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Through the Department of Defense’s 1033 program, police departments are eligible to receive secondhand supplies once used by the U.S. military. Among the participating agencies are those hired by public educational institutions – state colleges, universities, and K-12 school districts. Some of these items are pretty standard, some are frightening to think about, and some are pretty difficult to make sense of. Below are a few of the latter.
Of all the training materials for police use of military vehicles we’ve seen so far, Colorado’s is by far the most comprehensive and informative … and also some of the strangest.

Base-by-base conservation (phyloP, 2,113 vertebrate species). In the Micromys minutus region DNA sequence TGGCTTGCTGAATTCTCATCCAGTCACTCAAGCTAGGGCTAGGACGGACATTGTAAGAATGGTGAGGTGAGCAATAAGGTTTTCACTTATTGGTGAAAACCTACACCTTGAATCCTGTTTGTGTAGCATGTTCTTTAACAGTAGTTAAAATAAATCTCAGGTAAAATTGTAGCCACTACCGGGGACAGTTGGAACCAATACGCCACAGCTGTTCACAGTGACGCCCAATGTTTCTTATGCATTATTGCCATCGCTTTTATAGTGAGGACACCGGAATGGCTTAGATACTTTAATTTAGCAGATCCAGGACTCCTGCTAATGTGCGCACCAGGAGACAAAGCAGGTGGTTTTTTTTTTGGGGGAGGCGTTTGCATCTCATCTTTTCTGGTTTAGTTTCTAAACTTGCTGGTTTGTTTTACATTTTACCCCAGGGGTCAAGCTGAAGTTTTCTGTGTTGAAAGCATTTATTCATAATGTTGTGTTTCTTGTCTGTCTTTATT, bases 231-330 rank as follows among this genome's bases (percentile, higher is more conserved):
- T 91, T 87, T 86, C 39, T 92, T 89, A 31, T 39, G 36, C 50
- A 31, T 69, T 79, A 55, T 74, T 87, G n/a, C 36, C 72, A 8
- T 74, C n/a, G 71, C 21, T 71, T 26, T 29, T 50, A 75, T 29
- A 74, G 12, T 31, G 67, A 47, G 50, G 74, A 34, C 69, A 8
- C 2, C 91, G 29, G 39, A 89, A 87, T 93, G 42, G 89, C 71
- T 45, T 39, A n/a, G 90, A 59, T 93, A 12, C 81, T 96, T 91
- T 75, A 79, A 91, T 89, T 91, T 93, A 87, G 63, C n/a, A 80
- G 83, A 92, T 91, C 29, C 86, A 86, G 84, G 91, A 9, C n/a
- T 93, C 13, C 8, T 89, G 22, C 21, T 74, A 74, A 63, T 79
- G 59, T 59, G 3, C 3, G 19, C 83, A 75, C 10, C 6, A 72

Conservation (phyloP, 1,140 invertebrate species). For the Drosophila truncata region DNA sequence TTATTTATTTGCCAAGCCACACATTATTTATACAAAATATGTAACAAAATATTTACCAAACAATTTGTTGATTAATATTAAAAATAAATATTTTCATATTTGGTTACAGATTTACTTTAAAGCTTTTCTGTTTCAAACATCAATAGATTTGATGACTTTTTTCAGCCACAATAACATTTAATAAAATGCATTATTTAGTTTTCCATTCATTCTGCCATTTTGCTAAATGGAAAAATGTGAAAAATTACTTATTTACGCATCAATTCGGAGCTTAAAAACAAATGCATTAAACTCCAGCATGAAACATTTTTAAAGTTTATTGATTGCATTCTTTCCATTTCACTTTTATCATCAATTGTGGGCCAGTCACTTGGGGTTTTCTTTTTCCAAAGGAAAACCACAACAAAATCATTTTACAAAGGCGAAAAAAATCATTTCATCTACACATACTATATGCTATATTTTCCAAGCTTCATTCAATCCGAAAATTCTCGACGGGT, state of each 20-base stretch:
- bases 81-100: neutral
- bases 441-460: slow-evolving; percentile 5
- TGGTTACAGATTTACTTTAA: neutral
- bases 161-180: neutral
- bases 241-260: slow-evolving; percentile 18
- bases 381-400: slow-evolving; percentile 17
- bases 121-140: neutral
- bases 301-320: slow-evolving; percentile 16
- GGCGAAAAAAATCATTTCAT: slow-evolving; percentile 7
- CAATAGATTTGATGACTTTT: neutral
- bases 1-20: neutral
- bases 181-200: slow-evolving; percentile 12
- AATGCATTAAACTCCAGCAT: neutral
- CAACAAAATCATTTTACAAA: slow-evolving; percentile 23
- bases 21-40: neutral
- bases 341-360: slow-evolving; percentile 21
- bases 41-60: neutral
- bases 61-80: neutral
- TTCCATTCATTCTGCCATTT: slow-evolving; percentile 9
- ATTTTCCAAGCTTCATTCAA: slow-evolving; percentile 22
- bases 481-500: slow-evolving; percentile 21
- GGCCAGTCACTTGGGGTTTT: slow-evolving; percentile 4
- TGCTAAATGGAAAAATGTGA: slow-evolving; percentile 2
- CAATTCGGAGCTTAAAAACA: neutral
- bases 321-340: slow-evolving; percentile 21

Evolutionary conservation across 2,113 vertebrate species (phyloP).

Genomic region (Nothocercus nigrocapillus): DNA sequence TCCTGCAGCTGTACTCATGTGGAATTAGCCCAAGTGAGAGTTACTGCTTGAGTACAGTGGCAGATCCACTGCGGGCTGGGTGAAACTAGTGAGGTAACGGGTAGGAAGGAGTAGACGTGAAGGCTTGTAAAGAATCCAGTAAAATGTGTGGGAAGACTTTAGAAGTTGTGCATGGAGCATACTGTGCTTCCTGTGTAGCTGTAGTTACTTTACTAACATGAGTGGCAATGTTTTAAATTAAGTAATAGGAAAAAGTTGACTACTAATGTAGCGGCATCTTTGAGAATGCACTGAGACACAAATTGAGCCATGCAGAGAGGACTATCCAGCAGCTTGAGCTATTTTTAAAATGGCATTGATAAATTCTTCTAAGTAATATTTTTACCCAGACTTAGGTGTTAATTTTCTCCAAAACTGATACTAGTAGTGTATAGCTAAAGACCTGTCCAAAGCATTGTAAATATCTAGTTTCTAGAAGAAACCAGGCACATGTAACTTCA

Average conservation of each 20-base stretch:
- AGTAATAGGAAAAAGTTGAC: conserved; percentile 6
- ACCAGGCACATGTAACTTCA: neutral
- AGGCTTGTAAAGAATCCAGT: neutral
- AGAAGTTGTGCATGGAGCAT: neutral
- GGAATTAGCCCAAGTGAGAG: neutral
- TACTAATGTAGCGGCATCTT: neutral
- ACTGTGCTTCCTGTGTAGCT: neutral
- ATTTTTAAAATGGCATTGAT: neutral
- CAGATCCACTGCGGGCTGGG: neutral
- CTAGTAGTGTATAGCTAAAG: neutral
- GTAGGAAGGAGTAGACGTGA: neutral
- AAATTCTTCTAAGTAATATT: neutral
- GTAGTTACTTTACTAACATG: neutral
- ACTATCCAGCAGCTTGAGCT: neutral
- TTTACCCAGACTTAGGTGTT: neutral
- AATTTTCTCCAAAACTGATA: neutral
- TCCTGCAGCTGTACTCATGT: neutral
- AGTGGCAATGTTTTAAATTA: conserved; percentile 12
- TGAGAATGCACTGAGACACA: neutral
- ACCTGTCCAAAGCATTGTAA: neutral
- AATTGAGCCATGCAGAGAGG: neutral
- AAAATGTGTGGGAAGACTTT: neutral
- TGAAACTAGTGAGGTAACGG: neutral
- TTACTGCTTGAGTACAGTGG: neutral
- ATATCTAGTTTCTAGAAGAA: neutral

In California, the officer driving a 18-ton MRAP could have as much as 20 hours of training time - or as little as 15 minutes
Much like our previous audit of Texas police departments’ proposals to train officers in the operation of military-grade armored vehicles, similar documents from Californian law enforcement agencies revealed that there is no clear qualification standard when it comes to use of 18-ton Mine-Resistant vehicles.
Files on Efrem Zimbalist, Jr., star of ABC’s The FBI, give an idea of how the Bureau managed its reputation when given the opportunity to do so favorably, not to mention meticulously - the crime drama was directly overseen by the Bureau’s Crime Records Division and drew material from actual case files.
It’s a reasonable expectation that if the Pentagon’s giving out 24-ton military vehicles, those departments should be sufficiently trained in how to use it. But as the wide discrepancy in quality shown by docs released by the Texas Department of Public Safety shows, that’s not always be the case.